PRODUCED IN PARTNERSHIP WITH UK GOVERNMENT 

By Grahame Anderson

Sangeeta Chopra is looking forward to keeping her dream alive thanks to a government grant as lockdown restrictions are slowly eased.

Like thousands of business owners across the UK the 37-year-old mum of two boys, found her future in the balance because of the coronavirus pandemic. Little more than a year into the successful launch of ‘Namaste’, ‘A Taste Of India’, this visionary businesswoman had to find other ways of utilising her skills as the crisis started to bite.

Having expertly put in place an Indian café and speciality food store in the heart of the popular seaside town of Whitley Bay, this crisis is the last thing she needed.
When the lockdown kicked in Sangeeta quickly adapted her premises to provide special takeaways. She told me:“I wanted to help the NHS somehow and the festival of Durga Ashtami is a very important time in the Hindu calendar.

“I thought that would be a good time to supply NHS front line workers with healthy food to keep them nourished during their busy shifts.” In normal times Sangeeta would serve a set menu offering meals such as daal makhani (lentils), butter chicken, chilli paneer, rajma
(red kidney beans) and chana curry, served with rice or naan. In short – the very best Asian homemade food.

There is a wide range of financial support available to firms of all sizes. For more information visit: https://www.gov.uk/coronavirus/business-support

Her caring attitude certainly didn’t go un-noticed in an area set for a thriving future as exciting regeneration takes place, at pace. Sangeeta qualified for Small Business Rate Relief (SBBR) or Rural Rate Relief – meaning she was able to receive a £10K grant from the government, as part of Rishi Sunak’s £330bn package of support for businesses, equivalent to 15 per cent of GDP.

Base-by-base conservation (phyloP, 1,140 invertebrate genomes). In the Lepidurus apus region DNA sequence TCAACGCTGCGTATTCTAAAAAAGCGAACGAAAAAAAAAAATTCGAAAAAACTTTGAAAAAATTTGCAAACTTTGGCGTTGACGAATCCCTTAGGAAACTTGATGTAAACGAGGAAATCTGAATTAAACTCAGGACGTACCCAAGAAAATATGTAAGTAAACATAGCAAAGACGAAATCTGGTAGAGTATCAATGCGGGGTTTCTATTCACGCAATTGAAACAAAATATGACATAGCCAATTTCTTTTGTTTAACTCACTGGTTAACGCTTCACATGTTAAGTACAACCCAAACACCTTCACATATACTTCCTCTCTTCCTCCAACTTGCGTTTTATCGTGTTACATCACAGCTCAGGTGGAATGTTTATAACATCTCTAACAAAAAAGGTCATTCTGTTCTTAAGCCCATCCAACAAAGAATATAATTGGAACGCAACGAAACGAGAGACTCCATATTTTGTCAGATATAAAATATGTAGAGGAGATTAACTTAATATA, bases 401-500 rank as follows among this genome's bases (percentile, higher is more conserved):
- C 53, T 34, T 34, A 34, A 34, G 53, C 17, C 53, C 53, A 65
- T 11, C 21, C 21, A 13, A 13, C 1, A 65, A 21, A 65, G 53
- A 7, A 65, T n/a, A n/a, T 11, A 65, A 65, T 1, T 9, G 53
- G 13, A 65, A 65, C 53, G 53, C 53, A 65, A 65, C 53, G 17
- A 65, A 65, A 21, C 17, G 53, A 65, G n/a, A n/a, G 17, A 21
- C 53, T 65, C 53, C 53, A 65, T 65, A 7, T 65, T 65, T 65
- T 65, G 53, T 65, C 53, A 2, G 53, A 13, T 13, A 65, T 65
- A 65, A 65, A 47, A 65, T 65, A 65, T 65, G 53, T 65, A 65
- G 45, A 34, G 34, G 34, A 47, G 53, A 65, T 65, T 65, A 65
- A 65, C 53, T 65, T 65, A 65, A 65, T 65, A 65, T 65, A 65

Sangeeta told Asian Sunday: “The grant was paid within a week but I don’t think £10k is enough as I’m not letting customers into my shop and as a result my stock is going out of date.”

“I am a limited company who made a loss in my first year so didn’t get a wage and this year was supposed to be the year when I became firmly established and well known – but because of lockdown the situation has changed. So the grant has served to pay my business loan off which is good.

“If I didn’t have the grant I would be struggling more, but though it’s not enough I do appreciate what I’ve got. I have removed all my tables and chairs for this year at least and will open shortly as an Indian Deli along with specialist Indian food and unique alcoholic drinks. I’m just thankful I can still operate in this pandemic whereas some businesses can’t.”

Check out the simple business support finder to see whether your business is eligible for financial support: https://www.gov.uk/business-coronavirus-support-finder

The government has introduced a range of Business Support Packages. Here is some information that might help.

The Coronavirus Job Retention Scheme

  • Businesses across the UK can put employees on a period of temporary leave (furlough) and apply for a government grant to cover 80% of those workers’ usual monthly wage costs, up to a cap of £2,500 a month.
  • The scheme is now available until the end of October.
  • The scheme has already protected 7.5 million workers and almost 1 million businesses.

Self-Employment Income Support Scheme (SEISS)

  • The Self-Employment Income Support Scheme allows eligible self-employed individuals to claim a taxable grant of 80% of their average monthly trading profits, paid out in a single instalment covering 3 months, and capped at £7,500 in total. Around 95% of people who receive the majority of their income through self-employment could be eligible.
  • To benefit from SEISS, you need to receive at least half of your income from being self-employed and be earning under £50,000 in profits.